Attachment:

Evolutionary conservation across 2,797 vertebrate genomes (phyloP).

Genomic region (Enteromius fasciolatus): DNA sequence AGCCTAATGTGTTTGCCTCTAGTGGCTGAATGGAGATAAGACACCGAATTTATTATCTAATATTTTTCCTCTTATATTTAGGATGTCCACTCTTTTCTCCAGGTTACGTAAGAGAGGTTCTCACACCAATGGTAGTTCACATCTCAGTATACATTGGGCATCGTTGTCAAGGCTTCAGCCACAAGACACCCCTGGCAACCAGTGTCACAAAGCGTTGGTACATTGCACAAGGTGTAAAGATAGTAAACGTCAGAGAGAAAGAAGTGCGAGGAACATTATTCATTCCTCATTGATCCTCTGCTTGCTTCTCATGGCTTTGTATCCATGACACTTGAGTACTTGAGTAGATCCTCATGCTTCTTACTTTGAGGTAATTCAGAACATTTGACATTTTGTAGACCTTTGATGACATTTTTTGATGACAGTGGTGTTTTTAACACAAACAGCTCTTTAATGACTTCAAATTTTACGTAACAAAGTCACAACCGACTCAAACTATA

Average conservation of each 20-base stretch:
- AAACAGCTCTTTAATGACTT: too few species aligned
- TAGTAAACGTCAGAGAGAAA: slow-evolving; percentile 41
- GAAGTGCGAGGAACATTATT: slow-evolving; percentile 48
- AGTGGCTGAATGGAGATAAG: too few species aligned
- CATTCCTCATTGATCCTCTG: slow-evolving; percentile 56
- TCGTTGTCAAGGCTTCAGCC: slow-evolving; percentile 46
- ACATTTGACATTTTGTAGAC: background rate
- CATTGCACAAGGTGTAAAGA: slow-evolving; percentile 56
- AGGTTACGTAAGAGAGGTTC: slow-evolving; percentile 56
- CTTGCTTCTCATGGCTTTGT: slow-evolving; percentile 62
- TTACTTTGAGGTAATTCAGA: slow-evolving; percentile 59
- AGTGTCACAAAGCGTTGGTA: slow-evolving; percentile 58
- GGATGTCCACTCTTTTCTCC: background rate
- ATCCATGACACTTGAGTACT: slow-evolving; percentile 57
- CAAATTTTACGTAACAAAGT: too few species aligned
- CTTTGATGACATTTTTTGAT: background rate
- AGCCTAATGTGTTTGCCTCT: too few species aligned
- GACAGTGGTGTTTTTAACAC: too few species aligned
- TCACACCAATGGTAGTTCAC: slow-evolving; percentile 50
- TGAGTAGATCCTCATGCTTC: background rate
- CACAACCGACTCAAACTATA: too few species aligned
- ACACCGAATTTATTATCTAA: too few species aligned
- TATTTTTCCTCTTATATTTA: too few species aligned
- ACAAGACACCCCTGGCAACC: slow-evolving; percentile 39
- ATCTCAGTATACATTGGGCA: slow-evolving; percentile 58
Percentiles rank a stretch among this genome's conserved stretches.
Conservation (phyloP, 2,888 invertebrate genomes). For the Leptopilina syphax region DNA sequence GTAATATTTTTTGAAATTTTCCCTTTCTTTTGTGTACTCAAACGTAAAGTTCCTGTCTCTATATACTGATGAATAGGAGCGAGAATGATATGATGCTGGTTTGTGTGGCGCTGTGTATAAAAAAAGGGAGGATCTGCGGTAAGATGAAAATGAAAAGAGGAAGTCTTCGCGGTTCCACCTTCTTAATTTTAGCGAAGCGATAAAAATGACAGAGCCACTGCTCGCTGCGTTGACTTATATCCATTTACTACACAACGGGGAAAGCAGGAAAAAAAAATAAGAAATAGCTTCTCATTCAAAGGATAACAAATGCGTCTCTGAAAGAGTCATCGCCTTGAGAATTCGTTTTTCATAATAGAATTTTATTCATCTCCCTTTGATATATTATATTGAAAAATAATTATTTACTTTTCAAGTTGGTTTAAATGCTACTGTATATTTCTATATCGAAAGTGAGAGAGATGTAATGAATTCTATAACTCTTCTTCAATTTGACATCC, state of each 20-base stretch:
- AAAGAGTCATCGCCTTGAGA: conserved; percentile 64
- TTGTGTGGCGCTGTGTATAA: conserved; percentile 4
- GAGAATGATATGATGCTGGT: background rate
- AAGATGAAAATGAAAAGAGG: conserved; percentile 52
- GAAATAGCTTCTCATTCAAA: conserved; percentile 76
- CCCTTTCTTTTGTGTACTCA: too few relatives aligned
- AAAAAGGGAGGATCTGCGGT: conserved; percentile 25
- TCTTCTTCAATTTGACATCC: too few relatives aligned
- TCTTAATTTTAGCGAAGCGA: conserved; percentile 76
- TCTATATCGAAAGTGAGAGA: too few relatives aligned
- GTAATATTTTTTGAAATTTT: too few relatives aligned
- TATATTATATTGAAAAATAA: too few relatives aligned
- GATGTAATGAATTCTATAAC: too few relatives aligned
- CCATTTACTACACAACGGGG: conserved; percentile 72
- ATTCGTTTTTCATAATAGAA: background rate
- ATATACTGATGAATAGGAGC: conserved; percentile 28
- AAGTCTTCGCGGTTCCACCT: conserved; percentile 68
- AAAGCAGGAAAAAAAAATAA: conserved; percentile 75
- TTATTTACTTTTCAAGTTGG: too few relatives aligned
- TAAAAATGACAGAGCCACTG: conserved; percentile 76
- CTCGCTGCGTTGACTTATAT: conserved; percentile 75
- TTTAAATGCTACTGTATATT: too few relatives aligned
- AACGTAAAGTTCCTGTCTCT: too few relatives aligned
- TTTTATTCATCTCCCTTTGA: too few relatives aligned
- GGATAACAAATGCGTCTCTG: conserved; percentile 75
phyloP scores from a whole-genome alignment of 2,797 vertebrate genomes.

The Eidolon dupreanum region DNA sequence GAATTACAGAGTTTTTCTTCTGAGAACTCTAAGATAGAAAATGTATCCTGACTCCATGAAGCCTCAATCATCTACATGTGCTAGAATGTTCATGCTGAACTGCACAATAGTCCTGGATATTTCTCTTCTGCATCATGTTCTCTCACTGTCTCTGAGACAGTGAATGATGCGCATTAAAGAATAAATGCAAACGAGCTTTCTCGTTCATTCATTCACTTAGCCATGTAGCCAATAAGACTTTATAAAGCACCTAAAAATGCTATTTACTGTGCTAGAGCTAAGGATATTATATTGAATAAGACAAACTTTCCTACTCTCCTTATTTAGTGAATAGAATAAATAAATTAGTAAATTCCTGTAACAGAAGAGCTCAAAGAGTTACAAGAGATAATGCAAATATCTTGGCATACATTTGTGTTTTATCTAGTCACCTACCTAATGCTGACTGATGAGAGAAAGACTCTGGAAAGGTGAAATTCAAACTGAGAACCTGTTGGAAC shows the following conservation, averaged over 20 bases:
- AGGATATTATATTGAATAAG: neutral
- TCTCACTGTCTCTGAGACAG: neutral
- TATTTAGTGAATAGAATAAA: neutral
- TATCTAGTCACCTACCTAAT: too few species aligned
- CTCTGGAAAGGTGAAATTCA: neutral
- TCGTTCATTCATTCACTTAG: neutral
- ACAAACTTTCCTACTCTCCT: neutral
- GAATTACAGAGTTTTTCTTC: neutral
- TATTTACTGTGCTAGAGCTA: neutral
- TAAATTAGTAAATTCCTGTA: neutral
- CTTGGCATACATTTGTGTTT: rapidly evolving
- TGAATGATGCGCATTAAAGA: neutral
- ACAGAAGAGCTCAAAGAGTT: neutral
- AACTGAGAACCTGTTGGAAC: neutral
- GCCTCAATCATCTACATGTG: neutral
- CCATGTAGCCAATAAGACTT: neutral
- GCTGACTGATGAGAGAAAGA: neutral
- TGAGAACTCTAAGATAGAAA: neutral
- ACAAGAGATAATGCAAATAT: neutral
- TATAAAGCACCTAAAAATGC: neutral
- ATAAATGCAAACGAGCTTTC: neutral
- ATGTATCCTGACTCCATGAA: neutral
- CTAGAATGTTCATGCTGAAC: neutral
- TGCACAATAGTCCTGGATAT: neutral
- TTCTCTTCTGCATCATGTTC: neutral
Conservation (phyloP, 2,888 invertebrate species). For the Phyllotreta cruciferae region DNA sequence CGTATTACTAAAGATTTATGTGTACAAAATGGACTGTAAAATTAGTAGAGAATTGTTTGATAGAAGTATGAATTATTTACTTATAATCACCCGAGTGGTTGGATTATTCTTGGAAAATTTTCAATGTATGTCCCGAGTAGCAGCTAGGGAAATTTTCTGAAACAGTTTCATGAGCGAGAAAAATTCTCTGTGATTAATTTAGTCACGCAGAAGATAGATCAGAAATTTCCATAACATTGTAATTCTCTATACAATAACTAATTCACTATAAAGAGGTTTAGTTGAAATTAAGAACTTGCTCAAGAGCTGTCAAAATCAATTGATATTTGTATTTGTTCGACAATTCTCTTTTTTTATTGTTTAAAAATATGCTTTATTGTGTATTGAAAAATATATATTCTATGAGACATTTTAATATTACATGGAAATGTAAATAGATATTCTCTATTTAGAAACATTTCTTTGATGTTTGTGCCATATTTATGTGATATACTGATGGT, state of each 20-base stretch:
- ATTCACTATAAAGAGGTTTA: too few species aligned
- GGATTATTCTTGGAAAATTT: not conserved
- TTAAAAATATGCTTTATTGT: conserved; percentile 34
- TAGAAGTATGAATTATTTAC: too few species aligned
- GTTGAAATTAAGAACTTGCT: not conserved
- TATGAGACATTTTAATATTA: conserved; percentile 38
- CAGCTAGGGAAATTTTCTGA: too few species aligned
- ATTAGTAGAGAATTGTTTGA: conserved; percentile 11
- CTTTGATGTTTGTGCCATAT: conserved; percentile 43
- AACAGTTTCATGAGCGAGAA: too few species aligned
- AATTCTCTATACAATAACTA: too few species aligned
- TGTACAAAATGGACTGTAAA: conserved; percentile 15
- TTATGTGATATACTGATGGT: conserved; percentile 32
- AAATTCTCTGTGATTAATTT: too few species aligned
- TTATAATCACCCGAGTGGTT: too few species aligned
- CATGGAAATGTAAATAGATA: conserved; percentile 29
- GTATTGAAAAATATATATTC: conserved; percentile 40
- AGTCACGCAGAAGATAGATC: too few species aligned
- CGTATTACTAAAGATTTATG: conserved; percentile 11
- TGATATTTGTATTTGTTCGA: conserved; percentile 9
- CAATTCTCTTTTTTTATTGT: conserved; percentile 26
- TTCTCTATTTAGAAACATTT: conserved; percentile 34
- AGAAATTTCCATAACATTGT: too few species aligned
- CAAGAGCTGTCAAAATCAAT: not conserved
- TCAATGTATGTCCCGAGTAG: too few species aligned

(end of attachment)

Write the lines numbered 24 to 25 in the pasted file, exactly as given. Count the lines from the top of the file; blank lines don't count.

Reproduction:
- CACAACCGACTCAAACTATA: too few species aligned
- ACACCGAATTTATTATCTAA: too few species aligned